Why O-negative blood is critical in life-or-death situations
Fewer than one in ten people in Canada have O-negative blood, and their donations are crucial in emergencies
A trauma patient arrives at the emergency room. The medical team doesn't know her blood type or if she has any special blood requirements, and it will take at least 45 minutes to find out. But she doesn’t have that much time. She’s bleeding too much.
Thankfully, she can rely on the generosity of O-negative blood donors to keep her alive when every moment matters.
O-negative blood donors, sometimes called “universal blood donors,” are essential to saving the lives of patients whose blood type is unknown.
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“Every time a person is in a trauma or losing a lot of blood, we’re going to use O-negative blood till we know their blood type,” says Dr. Jeannie Callum, transfusion medicine specialist and hematologist at Kingston Health Sciences Centre and professor in the Department of Pathology and Molecular Medicine at Queen’s University.
“We will switch when we know it’s safe, but it takes about an hour to find out and that window is critical.”
Only 12 per cent of Canadian Blood Services donors are O-negative which means our inventory is frequently in short supply while demand is always high.
What is O-negative blood?
A person’s blood type is determined by protein and sugar molecules on their red blood cells.
“Our red blood cells have 360 protein and sugar decorations on their surfaces, called antigens, and among those 360 there are two really important antigens: ABO and Rhesus,” explains Dr. Callum.
The ABO system is composed of A and B antigens. If your blood has just one of the two, you’ll be type A or B, depending which antigen you have. Some people have both antigens, so their blood type is AB. If you have neither antigen, you’re type O.
The other most important system, the Rhesus or Rh system, involves a protein called the D antigen. If your red blood cells have the D antigen, you have a positive blood type. If they don’t, your blood type is negative.
How many people in Canada have O-negative blood?
Countries vary in terms of which blood types are most common. But in Canada, fewer than one in ten people have O-negative blood.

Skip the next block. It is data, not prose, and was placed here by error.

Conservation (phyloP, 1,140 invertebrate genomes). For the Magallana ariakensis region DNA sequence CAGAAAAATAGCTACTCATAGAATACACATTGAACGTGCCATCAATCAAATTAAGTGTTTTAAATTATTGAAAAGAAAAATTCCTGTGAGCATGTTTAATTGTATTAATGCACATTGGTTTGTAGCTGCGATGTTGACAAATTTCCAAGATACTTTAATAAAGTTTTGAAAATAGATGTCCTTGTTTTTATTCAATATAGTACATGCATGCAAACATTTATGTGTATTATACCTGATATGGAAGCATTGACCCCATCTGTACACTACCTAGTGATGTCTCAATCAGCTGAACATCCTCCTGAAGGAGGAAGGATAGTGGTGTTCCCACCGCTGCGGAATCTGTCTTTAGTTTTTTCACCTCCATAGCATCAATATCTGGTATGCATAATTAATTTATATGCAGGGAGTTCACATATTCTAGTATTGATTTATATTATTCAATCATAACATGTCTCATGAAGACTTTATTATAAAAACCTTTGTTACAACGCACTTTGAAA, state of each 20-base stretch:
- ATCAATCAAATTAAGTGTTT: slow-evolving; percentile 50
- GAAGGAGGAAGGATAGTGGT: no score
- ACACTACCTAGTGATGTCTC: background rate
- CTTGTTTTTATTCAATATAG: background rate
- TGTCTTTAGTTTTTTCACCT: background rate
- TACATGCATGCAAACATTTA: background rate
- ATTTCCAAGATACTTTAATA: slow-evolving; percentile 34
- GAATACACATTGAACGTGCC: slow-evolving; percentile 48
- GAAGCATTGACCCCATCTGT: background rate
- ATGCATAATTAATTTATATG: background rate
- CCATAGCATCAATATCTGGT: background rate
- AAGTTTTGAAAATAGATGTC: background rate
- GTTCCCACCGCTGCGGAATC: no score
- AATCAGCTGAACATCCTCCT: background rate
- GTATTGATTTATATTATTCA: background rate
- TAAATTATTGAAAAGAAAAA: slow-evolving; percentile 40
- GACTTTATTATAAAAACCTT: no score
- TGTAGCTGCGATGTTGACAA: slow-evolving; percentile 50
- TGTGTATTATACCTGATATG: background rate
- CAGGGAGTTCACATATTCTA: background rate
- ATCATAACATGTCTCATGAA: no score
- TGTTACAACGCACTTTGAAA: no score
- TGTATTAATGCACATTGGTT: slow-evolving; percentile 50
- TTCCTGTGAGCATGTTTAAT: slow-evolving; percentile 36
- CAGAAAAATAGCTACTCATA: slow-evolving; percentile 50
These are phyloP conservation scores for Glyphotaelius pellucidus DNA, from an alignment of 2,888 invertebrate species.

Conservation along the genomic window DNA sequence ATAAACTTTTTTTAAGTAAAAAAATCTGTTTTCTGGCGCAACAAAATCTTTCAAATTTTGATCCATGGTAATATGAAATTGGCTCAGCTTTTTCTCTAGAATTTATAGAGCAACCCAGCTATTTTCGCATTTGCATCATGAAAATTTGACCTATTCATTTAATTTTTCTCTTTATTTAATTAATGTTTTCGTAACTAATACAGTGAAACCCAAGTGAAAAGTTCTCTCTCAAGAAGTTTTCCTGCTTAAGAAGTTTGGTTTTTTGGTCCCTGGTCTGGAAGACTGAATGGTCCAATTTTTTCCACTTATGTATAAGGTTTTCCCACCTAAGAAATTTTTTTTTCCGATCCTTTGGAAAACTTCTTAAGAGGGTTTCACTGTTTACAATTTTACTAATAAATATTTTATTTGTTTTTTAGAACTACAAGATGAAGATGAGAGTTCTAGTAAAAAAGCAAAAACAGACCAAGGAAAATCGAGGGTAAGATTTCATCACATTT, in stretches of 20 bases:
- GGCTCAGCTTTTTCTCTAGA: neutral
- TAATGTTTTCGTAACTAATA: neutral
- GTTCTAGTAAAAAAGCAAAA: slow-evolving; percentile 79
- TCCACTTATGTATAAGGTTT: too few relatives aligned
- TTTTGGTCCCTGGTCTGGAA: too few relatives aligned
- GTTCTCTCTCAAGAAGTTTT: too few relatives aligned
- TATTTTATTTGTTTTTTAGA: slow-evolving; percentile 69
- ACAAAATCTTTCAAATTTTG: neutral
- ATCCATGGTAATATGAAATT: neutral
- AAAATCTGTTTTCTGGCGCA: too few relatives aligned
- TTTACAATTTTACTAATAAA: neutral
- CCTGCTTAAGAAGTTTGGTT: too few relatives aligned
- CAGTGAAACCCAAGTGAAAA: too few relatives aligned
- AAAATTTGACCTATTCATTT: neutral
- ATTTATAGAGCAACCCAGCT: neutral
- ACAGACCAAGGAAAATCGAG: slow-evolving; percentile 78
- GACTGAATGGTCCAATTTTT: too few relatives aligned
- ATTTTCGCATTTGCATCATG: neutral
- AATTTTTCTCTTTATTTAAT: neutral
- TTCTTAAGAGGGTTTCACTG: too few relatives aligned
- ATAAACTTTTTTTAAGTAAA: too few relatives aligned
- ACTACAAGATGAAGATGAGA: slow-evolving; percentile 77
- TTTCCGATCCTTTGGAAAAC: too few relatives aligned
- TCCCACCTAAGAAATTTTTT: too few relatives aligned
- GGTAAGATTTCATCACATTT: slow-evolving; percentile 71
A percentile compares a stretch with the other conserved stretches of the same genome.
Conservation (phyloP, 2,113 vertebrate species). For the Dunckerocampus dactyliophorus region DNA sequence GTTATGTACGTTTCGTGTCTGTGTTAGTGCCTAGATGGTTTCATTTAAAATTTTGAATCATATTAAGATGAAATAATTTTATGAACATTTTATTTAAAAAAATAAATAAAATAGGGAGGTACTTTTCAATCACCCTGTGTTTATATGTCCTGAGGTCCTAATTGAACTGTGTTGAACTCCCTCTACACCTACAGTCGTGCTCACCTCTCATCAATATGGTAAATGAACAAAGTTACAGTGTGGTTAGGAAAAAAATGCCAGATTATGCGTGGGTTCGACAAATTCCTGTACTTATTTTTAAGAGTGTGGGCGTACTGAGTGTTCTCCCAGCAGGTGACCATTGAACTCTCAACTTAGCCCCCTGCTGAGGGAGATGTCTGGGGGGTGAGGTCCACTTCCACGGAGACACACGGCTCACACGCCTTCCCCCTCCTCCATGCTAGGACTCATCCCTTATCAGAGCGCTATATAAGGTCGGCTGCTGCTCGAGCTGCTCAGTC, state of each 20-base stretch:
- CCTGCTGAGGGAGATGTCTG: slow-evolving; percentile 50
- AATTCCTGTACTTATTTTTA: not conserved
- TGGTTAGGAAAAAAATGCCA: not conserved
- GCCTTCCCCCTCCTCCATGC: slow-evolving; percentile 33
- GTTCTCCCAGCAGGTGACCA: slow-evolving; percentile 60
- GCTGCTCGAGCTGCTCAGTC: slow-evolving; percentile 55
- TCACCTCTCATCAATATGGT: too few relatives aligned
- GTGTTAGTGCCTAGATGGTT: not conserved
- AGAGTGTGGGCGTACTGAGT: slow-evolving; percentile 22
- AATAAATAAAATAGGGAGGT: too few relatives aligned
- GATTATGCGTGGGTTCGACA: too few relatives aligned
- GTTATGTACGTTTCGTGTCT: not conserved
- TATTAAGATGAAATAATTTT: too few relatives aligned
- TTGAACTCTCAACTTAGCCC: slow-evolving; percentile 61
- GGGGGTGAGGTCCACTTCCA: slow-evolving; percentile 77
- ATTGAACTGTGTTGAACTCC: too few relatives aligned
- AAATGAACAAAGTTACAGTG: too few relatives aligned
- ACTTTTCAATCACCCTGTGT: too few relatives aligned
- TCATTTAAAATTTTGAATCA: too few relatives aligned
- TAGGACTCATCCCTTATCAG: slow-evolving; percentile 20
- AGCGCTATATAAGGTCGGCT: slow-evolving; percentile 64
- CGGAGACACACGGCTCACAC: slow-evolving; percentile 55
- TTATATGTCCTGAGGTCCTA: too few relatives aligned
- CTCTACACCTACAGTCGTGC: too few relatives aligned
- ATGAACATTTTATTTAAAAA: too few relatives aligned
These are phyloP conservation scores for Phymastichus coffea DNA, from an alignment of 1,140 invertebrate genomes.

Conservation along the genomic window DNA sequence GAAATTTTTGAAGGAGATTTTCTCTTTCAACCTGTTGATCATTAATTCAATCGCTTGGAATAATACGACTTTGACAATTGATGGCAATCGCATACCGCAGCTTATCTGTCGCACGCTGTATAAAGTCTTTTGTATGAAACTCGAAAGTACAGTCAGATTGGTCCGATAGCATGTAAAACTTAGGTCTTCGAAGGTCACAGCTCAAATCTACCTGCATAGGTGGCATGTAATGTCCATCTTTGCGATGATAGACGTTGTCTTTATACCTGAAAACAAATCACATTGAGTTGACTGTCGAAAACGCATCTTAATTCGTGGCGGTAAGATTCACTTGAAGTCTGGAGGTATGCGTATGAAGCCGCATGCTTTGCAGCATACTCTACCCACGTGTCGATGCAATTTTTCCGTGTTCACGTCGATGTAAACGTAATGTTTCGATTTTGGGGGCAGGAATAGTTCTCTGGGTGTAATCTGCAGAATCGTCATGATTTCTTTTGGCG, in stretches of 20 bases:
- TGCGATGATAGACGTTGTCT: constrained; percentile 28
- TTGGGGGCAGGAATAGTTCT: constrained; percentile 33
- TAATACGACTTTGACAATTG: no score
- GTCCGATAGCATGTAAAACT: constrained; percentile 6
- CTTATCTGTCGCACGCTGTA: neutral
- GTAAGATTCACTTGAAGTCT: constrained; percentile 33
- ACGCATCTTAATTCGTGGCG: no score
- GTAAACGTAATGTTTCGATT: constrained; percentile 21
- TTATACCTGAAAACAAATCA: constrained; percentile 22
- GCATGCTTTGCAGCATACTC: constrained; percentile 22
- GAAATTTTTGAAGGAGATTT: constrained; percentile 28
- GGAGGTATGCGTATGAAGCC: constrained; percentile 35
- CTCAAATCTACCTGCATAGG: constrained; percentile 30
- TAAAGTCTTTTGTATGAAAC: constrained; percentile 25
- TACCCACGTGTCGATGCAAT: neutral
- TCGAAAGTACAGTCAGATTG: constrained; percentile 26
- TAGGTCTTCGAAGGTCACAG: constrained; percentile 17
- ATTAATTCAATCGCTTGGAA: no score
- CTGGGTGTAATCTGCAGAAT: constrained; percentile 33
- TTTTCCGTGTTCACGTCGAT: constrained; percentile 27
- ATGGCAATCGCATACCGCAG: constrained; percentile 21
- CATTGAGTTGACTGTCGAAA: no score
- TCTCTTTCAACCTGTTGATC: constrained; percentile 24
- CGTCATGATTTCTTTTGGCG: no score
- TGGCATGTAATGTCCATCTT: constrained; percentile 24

Blood type is inherited. So if you have a biological parent or sibling with O-negative blood, you might be O-negative as well. But you could have O-negative blood even if your parents have blood types A or B. When you donate blood for the first time, we’ll test and confirm your ABO type at every donation.
Why blood type matters
Our immune systems are designed to know what belongs in our body and what doesn’t. When recipients get blood containing antigens that don’t occur in their own blood, things can go very wrong.
“If you don’t have an antigen and someone puts blood containing that antigen into you, your immune system goes into attack mode and blows up those transfused blood cells,” says Dr. Callum.
“Your kidneys are likely to go into failure, you get really sick, and many patients in that situation will die."
Thanks to the availability of type-O blood and modern testing protocols, the above scenario is very unlikely to occur. In fact, the risk of ABO incompatible transfusion is estimated to be 1 in 354,000.
The D antigen is also very important because if a person with child-bearing potential is Rh-negative and receives Rh-positive blood, they will likely develop an antibody that could cause future pregnancy complications and losses.
O-negative blood is necessary for emergencies
In short, O-negative blood is critical because of what it doesn’t have: the A, B and D antigens, which can all trigger an immune response when the recipient isn’t a match. That’s why donations from people with O-negative blood can help people with any other blood type, and why O-negative blood is vitally important to emergency and critical patient care.
It’s also why Dr. Callum, who has O-negative blood herself, has made donating blood a priority.
“It’s a little magical to donate blood and know that about a week later your blood is in a patient somewhere and helping them feel better,” she says. “I feel it’s my duty to donate while I’m healthy and able. Especially because I know a lot of O-negative blood is used for emergency resuscitation and newborn babies.”